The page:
As an Editor of a global energy publication, I offer support to the international oil and gas industries. Indeed, anyone who is employed within the industry hopes for the sector to remain healthy, and feels concern when negative news stories appear on television. When I read about gas companies’ plans for massive expansion in Australia I think, “Brilliant! That will be great for the industry.” When I hear about the huge increase in demand for energy in Asia I think, “Fantastic – more demand for oil and gas makes for a stronger market.” When I hear about companies’ initiatives to move operations into the Arctic my initial reaction is, “Yes – let’s race each other to those supplies! … So long as we don’t damage anything there of course … I’m sure we wouldn’t. We’re more careful than ever before nowadays. I’m sure it will be fine!” In my keen-spirited desire to support the success of the industry I have, at times, thought, “Shale gas bonanza in the USA? I’m sure the fracturing techniques can’t be as risky as some people claim – they probably just don’t understand the process fully. We’ve hit the jackpot! Let’s get at it – and fast!” But when I heard that shale gas had been discovered in my hometown of Blackpool, a Victorian seaside town in the Northwest of England, I thought, “Hydraulic fracturing has begun in the UK – great! … Hang on, my parents live there…”
It made me realise that sometimes it’s easier to support progress in the industry when you are supporting it remotely and far from the front line of industrial development. ‘NIMBYism’ is a pejorative term used within various industries to denote the negative public reaction against plans to develop industry close to residential areas, or areas regarded as worthy of protection. In the oil and gas industry, striving to develop more and more facilities and processes to increase yields – the voice of the NIMBYs is often an annoyance. We see their protestations as an unnecessary and uninformed barrier to progress, and can’t always understand why they don’t want us to succeed with our projects as much as we do. “Can’t they understand that we really really need this stuff in the ground? What do they think they cook with? Where do they think the petrol they put in their cars comes from?”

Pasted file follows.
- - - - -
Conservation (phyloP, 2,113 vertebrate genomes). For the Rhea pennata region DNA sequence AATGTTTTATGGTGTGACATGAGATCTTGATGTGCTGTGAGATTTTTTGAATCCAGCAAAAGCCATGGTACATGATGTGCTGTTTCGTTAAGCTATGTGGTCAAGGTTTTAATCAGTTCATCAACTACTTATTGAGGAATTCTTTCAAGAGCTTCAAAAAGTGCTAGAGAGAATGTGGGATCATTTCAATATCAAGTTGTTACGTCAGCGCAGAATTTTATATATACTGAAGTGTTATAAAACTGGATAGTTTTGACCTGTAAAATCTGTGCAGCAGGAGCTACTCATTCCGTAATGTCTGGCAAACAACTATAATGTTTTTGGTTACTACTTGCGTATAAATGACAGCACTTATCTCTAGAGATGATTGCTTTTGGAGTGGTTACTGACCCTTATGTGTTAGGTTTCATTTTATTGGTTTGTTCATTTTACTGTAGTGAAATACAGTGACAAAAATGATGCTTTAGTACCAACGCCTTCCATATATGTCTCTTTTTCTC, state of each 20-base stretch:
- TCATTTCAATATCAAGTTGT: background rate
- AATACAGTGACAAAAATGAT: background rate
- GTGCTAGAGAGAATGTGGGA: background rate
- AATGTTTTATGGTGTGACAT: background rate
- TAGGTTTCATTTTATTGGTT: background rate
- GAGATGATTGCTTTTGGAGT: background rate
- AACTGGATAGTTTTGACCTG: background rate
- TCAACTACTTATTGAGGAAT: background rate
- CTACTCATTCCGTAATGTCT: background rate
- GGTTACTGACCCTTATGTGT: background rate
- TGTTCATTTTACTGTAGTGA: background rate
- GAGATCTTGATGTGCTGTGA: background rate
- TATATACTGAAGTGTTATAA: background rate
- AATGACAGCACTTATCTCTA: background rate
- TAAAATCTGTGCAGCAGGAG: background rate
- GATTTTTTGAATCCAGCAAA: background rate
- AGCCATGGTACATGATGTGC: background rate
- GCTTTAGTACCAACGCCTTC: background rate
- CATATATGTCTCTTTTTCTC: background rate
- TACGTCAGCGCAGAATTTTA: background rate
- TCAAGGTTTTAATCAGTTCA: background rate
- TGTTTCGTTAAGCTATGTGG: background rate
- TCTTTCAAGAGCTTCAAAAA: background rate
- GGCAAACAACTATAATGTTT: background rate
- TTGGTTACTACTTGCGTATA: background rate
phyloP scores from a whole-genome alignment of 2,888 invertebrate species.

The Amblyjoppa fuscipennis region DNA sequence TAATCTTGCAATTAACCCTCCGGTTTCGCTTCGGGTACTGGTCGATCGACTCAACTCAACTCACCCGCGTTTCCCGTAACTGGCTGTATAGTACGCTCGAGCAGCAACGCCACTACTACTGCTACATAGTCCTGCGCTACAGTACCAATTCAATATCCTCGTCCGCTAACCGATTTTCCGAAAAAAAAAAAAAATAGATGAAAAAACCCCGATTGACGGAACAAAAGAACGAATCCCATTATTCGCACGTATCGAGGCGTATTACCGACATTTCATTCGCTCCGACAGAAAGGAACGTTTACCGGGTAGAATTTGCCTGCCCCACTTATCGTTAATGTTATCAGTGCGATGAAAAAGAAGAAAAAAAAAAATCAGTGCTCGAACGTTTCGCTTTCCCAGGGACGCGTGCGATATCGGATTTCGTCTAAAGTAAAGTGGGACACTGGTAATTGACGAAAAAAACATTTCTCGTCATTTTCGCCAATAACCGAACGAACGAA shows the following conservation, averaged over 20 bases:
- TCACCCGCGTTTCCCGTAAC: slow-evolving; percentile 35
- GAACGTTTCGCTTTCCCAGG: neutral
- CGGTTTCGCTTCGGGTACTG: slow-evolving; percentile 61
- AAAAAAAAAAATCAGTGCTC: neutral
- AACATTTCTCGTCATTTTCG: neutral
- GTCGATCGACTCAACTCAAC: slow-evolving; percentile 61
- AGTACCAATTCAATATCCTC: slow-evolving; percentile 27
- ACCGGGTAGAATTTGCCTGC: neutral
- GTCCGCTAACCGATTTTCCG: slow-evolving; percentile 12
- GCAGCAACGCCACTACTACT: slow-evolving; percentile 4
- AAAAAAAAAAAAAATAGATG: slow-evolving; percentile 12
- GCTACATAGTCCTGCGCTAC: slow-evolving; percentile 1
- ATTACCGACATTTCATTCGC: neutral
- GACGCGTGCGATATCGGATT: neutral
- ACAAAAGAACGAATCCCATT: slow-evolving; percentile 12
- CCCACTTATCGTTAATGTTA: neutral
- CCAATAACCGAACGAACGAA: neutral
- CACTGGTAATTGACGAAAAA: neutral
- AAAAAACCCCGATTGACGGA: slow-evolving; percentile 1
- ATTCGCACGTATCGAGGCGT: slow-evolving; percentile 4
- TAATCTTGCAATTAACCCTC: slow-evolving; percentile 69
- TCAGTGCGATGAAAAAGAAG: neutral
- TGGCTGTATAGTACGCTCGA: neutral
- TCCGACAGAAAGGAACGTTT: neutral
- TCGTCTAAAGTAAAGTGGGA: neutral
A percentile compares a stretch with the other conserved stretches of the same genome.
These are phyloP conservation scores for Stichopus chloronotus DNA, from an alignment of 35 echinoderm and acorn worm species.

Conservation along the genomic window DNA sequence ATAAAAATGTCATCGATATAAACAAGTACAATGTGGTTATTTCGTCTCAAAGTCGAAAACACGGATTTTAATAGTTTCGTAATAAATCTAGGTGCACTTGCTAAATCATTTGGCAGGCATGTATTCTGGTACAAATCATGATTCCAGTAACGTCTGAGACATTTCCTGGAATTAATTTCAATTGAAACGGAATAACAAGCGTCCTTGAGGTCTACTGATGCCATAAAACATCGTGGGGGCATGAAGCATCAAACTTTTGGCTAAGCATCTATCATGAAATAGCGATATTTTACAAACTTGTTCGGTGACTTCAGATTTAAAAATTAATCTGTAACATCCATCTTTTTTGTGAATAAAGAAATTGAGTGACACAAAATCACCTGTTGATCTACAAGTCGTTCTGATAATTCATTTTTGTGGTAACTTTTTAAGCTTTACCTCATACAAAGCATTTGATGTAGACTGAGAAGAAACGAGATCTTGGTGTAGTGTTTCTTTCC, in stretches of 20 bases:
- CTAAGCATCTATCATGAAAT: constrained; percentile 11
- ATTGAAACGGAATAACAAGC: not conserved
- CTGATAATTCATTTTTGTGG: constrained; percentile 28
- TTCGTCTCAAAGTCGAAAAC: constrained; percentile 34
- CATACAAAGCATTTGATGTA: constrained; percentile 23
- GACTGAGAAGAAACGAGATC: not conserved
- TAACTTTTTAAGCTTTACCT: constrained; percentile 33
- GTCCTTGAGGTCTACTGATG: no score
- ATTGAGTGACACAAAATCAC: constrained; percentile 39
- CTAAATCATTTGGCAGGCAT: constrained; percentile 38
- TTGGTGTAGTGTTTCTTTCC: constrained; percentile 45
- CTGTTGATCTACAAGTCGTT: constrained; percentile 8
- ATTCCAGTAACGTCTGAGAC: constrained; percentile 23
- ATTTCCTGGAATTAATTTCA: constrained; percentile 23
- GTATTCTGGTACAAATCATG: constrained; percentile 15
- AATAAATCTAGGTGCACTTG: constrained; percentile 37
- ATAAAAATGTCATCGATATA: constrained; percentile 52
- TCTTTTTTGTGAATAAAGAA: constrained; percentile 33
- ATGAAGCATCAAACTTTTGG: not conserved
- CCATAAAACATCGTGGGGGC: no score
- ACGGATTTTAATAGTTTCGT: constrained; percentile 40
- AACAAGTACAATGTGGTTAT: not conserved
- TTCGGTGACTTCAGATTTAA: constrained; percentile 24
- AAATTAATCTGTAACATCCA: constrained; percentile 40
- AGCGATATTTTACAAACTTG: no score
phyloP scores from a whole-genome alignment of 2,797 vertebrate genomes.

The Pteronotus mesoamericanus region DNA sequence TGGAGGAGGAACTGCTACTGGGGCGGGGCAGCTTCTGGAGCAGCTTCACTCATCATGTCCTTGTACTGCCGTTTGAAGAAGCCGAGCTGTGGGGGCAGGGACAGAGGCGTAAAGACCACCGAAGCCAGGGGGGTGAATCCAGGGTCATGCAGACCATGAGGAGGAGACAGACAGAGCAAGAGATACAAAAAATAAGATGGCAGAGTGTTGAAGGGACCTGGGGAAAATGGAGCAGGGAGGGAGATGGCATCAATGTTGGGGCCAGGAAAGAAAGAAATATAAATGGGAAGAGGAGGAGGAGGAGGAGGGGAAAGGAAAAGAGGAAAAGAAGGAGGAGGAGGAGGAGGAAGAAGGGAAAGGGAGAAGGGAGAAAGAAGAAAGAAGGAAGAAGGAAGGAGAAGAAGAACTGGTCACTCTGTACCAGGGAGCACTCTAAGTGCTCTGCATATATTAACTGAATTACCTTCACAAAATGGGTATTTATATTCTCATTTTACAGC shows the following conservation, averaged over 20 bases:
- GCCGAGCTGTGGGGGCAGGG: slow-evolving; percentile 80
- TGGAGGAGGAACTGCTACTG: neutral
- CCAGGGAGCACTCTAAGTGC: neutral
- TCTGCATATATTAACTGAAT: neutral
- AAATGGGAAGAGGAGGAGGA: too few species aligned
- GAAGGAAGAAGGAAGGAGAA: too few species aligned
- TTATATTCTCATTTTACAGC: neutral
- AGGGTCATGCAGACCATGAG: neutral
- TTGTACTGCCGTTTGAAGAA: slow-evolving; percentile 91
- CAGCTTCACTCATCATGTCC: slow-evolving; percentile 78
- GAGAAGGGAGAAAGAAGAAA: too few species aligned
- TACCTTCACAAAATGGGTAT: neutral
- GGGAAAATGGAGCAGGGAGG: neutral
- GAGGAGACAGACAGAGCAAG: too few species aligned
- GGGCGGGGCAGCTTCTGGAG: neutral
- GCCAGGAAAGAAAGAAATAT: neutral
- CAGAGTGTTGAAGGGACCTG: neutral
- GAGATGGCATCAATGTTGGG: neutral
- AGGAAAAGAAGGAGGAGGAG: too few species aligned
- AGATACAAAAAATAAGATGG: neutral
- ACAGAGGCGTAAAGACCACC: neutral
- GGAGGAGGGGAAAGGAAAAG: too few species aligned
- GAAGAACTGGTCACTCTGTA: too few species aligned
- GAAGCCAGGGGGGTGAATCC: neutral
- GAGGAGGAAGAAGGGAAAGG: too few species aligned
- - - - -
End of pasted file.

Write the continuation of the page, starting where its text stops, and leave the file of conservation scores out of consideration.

NIMBYism is a difficult issue to deal with, and I can empathise with both parties either side of the divide on debates such as the one raging in the seaside holiday resort in which I grew up. The claims of the possibility of harmful carcinogens finding their way into local drinking water supplies are lent more weight on a personal level when you realise it is your family that will be drinking it. Of course, the reality is that it’s a huge concern if anyone in the world is affected negatively by any industry practice – irrespective of relationships involved. All we can do as an industry is try to progress in a responsible manner, minimising the negative impacts on the families and communities we necessarily need to operate in close proximity to, in this ever-crowded world.
Is there really a way to keep everyone happy all of the time? I think we know the answer to that….
Written by Anna Scordos, Editor of Oilfield Technology, LNG Industry, Energy Global.